(December 14, 2020) Since the July 2020 Intelligence Report, Where Wealth Resides, subscribers and readers have said they would like to see a deeper dive into where private foundations spend their money. Who exactly benefits from their largesse? By how much?
Today, The Charity Report has released a follow-up report called Who Gives and Who Gets: The Beneficiaries of Private Foundation Philanthropy, which looks at the grant recipients for the Top 20 Private Foundations in Canada from 2014 to 2018. (These 20 foundations represent 75% of the total private foundation giving in Canada and help assets of $32 billion.)
How much was spent supporting institutions outside the country was considered, how much was spent on education, how much was spent for community benefit. The report identifies the Top 10 grant recipients in a number of broader categories such as health, education and community benefit, and the demographic served by the grant recipient.
Key findings include:
- The most recent five years of data revealed the top 20 private foundations in Canada gave a total $1.63 billion in grants
- 34.7% ($565 million) were given to benefit institutions operating outside Canada, mostly post-secondary institutions, such as Oxford University, Stanford University, etc.
- 47.5% ($762 million) was primarily spent on post-secondary institutions in Canada and around the world
- 19.3% ($314.5 million) went to Health Charities
- 32% ($100.4) of Health Charity spending was to hospital foundations
- 7.2% of grants went to charities benefiting communities. Among the Top 10 grants recipients in this category were the Fraser Institute and the MaRS Discovery District.
- 0.2% of funding went to support Indigenous organizations
- 0.1% of grants went to supporting racialized communities
The Top 3 grant recipients were Technion – Israel Institute of Technology, which received $88.7 million; the University of Toronto, which received $58.6 million; and the Heseg Foundation, which received $45.3 million, and whose mission, according to it’s website, is to support “lone soldiers” who fight for the Israeli Defense Force (IDF). A lone soldier is defined as someone who comes from another country to join the IDF. The CRA categorizes The Heseg Foundation as an Education charity.
“The entire process of conducting this research was surprising,” says Gail Picco, editor in chief of The Charity Report. “We actually thought the report would be pretty straightforward, but it wasn’t.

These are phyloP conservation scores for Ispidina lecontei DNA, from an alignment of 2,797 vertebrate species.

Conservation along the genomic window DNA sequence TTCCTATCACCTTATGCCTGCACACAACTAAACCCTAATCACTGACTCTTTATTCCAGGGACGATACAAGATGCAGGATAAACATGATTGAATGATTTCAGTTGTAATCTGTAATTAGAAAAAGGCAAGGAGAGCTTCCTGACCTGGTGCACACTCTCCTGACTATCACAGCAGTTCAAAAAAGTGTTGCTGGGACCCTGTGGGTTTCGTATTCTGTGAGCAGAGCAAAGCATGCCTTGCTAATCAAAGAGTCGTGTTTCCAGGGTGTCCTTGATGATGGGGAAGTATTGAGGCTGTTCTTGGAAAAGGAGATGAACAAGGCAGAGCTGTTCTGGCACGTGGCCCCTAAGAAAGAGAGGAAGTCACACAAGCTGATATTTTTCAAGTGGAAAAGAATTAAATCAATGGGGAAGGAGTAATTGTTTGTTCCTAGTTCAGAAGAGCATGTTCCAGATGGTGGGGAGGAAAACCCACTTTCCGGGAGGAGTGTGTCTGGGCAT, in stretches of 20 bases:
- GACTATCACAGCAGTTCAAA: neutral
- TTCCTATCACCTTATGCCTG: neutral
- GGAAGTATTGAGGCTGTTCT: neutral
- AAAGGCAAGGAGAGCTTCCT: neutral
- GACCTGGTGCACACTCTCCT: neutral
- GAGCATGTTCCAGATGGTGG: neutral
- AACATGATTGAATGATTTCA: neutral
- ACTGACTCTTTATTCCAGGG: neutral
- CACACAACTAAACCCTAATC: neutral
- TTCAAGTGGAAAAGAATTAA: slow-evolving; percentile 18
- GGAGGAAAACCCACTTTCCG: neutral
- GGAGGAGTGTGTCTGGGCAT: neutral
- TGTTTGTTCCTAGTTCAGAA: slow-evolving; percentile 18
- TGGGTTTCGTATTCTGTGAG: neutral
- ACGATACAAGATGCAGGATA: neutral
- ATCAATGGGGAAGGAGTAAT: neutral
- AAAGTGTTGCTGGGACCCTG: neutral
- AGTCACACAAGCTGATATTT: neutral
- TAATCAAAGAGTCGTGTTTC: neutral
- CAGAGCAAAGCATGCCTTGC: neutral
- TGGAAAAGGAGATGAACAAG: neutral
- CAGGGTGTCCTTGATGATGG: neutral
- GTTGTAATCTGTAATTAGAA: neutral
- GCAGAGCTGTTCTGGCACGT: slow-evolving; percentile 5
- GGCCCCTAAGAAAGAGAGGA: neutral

“Like most people conducting big-picture research into the charity sector, we used T3010 data. During our research, however, we found that the information about grant recipients submitted to CRA by these Top 20 foundations was extremely messy, and sometimes the grants bore little relation to the foundation’s stated purpose.
Among the challenges to determining where private foundations spend their money, the researchers noted that the foundations’ reporting on qualified donees didn’t follow a specific format or include the Business Number of the qualified donee, which meant there was no unique identifier for the charity receiving funds. Some recipient names were abbreviated, some missing key words, some used only an acronym, many did not include a town, province or even country. And these irregularities all existed within one return. Not infrequently, this made the job of pinpointing the exact charity receiving funds challenging, and a significant amount of manual labour was required to find the correct information. Apparent typos worth tens of millions of dollars were found.
“For organizations representing a collective $32 billion in assets, we were surprised,” says Picco. “And one can’t say they don’t have the resources needed to accurately fill in these forms. It could give the impression these foundations don’t take their reporting requirements as seriously as they might. And, of course, it makes information harder to get, because very few people would do what we did to get to the bottom of this information, and I salute our researchers for that.”
The biggest conclusion the report suggests is that, even if the disbursement quota was raised, based on where private foundations spend their money right now, as indicated by the Top 20 foundations in Canada, very little of those funds would reach the people who needed it most.
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